Table: 4 Grain yield(t ha-1) at Changle and Changping per year,variety,and water treatment:

Table: 4 Grain yield(t ha -1 ) at Changle and Changping per year,variety,and water treatment 2001 2002 HD 502 HD 297 JD 305 HD502 HD 297 JD305 Water treatment at Changle Flooded 6.8 5.4 8.8 4.6 5.3 7.6 Water treatment at Changping W1 5.3 4.7 4.2 5.7 5.3 4.2 W2 4.6 4.3 3.8 4.8 4.7 3.6 W3 4.3 4.2 2.0 4.0 3.9 2.0 W4 3.5 3.4 1.5 4.3 4.6 3.5 W5 3.0 2.5 1.2 3.6 2.9 1.7 China Agri. Uni., Beijing Yang et al ., 2004 W1 = 80-90 % throughout growing season W2 = 60-70 % emergence to PI & 80-90% after PI W3 = 80-90 % emergence to PI & 60-70% after PI W4 = 60-70 % throughout growing season W5 = Rainfed rice with survival irrigation

Table: 5 Water productivity (g grains kg-1 water) per year,variety and water treatment. :

Year Location and treatment variety HD502 HD297 JD305 2001 Changle 0.50 0.40 0.65 Changping ,per water treatment W1 0.82 0.73 0.65 W2 0.80 0.75 0.66 W3 0.73 0.72 0.34 W4 0.67 0.66 0.29 W5 0.64 0.53 0.26 2002 Changle 0.37 0.42 0.61 Changping ,per water treatment W1 0.62 0.58 0.46 W2 0.62 0.61 0.47 W3 0.65 0.63 0.32 W4 0.62 0.66 0.50 W5 0.66 0.53 0.31 Table: 5 Water productivity (g grains kg-1 water) per year,variety and water treatment. China Agri .Uni., Beijing Yang et al ., 2004

Table: 6 Correlations among mean yields of 44 aerobic ,upland and irrigated varieties across five environments types in southern Luzon:

Environment Non -stressed upland Moderately water- stressed uplands Severely water stressed uplands Low- fertility uplands Non- stressed lowland 0.72** 0.31* - 0.10 0.41** Non -stressed upland 0.44** - 0.04 0.57** Moderately water stressed uplands 0.53** 0.50** Severely water stressed uplands 0.27 Table: 6 Correlations among mean yields of 44 aerobic ,upland and irrigated varieties across five environments types in southern Luzon *,** Significant at 0.05 and 0.01% respectively . IRRI, Philippines Atlin et al. , (2006)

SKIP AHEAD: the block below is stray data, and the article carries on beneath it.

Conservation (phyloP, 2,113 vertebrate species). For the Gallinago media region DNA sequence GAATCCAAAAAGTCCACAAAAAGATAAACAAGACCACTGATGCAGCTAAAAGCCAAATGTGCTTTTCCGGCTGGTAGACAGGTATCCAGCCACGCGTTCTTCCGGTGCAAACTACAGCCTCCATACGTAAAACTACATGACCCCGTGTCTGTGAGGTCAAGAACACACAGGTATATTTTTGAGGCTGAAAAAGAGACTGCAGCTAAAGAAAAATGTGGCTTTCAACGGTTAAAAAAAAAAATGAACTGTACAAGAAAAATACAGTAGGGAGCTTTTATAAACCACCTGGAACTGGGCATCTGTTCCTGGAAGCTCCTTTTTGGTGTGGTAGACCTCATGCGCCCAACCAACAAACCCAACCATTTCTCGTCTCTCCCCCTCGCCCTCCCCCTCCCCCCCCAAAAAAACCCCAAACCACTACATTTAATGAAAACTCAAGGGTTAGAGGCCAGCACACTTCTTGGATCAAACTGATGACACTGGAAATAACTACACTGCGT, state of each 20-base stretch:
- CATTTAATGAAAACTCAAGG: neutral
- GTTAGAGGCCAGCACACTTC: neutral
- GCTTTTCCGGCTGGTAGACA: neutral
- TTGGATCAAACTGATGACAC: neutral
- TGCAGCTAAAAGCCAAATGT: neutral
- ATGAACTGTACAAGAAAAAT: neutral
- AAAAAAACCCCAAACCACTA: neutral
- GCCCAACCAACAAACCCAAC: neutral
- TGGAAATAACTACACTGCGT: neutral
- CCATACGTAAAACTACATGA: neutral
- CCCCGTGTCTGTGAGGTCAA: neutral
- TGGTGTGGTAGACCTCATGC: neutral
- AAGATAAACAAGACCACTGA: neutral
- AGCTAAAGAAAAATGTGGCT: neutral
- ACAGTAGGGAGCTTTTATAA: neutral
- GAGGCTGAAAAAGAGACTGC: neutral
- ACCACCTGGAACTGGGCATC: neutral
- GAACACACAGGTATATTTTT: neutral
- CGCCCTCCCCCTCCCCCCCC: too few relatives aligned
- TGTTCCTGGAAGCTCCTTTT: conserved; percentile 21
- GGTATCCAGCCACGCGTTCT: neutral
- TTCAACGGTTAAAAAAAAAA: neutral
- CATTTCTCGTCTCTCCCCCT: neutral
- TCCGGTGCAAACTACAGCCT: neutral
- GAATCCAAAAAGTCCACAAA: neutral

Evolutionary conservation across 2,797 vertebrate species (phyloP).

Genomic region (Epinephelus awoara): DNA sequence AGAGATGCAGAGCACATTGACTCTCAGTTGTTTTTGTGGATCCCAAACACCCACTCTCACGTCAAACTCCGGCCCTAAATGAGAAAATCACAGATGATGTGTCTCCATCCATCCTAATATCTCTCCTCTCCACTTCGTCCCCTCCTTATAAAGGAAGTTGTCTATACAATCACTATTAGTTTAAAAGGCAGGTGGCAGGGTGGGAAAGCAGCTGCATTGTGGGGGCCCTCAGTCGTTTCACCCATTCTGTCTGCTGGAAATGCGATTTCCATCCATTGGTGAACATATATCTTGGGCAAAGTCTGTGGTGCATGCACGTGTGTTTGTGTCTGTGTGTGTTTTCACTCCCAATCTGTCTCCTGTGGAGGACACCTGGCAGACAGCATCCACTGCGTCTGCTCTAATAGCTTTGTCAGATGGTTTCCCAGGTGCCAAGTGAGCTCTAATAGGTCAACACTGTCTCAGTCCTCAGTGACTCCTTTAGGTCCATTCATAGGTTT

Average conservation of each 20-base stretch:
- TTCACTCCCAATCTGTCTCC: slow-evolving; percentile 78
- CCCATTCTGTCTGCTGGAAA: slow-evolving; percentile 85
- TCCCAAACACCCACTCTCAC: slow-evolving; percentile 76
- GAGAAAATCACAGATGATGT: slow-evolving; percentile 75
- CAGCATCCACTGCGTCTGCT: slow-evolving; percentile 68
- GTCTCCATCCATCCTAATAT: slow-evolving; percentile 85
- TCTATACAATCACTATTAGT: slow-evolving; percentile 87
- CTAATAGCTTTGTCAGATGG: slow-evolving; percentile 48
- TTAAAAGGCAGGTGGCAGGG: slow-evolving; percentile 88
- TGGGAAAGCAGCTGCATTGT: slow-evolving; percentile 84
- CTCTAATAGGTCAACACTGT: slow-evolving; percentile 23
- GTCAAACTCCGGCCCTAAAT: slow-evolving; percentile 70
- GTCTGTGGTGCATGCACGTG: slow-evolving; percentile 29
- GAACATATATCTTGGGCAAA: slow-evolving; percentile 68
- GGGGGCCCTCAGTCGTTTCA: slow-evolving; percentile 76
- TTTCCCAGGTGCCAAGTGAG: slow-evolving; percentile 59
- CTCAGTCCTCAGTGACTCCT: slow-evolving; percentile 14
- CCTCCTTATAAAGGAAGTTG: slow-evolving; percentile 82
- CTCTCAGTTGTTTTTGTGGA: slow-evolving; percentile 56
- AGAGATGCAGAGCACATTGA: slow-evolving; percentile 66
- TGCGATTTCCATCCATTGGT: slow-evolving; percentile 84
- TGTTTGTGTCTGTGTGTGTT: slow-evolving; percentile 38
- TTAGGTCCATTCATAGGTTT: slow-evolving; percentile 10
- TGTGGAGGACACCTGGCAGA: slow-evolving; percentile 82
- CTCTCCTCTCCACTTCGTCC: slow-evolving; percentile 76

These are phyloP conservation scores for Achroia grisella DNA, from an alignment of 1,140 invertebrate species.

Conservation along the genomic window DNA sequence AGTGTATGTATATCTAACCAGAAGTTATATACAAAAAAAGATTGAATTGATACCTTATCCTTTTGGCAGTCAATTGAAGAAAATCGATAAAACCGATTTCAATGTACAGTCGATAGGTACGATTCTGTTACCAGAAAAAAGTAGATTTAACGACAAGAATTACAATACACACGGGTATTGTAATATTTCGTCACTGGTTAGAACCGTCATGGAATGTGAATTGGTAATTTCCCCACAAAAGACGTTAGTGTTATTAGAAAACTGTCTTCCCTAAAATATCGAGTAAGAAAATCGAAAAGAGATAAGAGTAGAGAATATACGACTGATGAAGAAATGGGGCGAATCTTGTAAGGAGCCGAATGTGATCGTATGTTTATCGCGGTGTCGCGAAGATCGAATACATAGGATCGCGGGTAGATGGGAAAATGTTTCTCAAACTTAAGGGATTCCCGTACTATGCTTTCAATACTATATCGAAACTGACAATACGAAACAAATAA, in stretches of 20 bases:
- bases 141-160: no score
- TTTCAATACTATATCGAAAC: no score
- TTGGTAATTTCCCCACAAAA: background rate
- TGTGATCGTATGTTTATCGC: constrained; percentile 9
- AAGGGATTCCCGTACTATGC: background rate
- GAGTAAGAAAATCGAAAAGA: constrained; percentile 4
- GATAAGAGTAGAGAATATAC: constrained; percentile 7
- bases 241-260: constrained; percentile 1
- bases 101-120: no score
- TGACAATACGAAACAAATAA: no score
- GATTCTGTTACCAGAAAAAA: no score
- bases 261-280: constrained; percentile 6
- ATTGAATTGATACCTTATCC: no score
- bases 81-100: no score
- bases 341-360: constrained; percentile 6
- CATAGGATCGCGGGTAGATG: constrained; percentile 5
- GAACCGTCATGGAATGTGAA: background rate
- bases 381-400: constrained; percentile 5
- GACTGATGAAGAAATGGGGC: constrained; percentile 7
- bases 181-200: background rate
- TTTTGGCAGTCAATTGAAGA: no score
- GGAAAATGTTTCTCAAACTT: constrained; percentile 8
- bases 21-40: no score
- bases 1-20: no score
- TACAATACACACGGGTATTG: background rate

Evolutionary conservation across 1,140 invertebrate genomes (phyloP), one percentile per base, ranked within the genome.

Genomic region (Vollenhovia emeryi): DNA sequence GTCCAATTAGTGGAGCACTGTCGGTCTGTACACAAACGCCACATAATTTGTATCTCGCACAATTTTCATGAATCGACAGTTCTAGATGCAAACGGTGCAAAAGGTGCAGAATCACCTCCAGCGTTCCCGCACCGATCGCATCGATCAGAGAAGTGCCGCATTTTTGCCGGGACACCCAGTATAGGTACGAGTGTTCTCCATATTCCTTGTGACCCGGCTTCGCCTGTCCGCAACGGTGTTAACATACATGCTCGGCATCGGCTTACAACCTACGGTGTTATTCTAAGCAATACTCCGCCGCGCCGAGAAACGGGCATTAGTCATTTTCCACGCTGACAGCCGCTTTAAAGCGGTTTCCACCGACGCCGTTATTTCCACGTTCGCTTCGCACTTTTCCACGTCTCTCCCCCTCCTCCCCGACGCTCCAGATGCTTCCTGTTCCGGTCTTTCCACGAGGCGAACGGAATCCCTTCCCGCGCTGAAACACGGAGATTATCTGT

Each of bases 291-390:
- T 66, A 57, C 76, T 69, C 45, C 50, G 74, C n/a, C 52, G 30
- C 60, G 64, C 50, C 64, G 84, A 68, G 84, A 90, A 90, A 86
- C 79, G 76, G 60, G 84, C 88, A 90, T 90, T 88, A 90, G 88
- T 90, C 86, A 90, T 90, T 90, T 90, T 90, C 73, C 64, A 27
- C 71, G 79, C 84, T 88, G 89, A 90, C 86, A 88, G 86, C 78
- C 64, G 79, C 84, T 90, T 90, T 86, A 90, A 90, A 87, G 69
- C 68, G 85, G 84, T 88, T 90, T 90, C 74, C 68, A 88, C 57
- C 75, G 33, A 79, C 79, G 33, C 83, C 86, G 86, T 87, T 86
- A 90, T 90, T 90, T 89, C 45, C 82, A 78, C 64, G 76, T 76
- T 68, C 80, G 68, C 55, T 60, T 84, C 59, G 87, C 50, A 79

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Screening

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Table7 Variability observed for rice under upland rainfed ecosystem Genotypes Panicle/ m 2 (no.) Filled spikelets/panicle Spikelets fertility (%) 1000 grain wt. (g) Grain yield (g m 2 ) R281 PP 31-1 275 63.1 83.2 24.1 140.0 JR80-4-6 289 66.4 85.8 22.7 204.6 JR82-1-10 309 68.4 80.4 27.2 253.4 JR84-7-1-19 279 71.1 83.2 27.8 283.4 RWR78-71-9 335 64.3 84.0 24.0 257.9 RR149-177 274 51.8 85.6 24.3 168.4 RR151-3 236 68.1 85.4 27.9 205.9 RR166-645 256 74.5 82.9 28.5 230.4 RR180-1 213 63.0 87.9 29.4 227.1 Kalinga 3 294 60.0 80.7 24.8 165.4 Annada 272 76.2 88.9 27.6 285.4 Poorva 260 51.0 82.1 27.9 138.4 Aditya 306 60.6 88.7 29.6 189.1 Tulasi 268 69.9 90.0 25.4 270.4 Rasi 305 67.1 87.3 24.1 250.9 IR55423-15 191 83.3 86.2 27.9 192.9 TRC87-2-51 274 86.9 86.5 21.5 257.1 Z.A.R.S., Jagdalpur (M.P.) Rao (1997)

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Table8 Variability observed for physical & biochemical Characters of upland rice genotypes Variety Hulling (%) H R R (%) L / B Classification Amy lose (%) Grain yield RR 51-1 79. 00 21.33 2.08 SB 26.16 2.90 RR151-3 78. 33 16.33 2.48 SB 25.98 2.13 Anjali 79.33 34.00 2.13 SB 25.40 3.27 RR 348-5 78.33 30.66 2.11 SB 25.19 2.80 RR 361-1 77.00 16.00 2.55 LB 26.13 2.40 RR 363-737 77.66 44.66 3.23 LS 22.34 2.40 CR 876-6 79.00 27.66 3.20 LS 25. 51 1.97 RR 347-1 79.33 28.66 2.22 SB 20.46 2.93 RR 354-1 79.33 9.66 2.36 SB 25.32 2.70 RR 345-2 79.66 23.00 2.26 SB 20.91 2.30 RR 166-645 77.66 44.00 3.31 LS 23.37 2.30 RR 361-783 77.33 25.66 3.02 LS 21.41 1.17 RR 139-1 80.00 7.66 1.96 SB 25.99 1.90 Kalinga III 77.00 24.00 3.20 LS 26.16 1.87 Brown gora 78.66 8.66 2.15 SB 24.97 1.87 Vandana 79.33 17.00 2.49 SB 25.69 2.47 Mean 78.56 23.68 2.55 - 24.44 2.34 C V (%) 1.64 8.39 1.32 - 1.77 9.40 C D (P=0.05) 2.15 3.31 0.06 - 0.72 0.16 CRRI, Cuttack Das et al. (2005)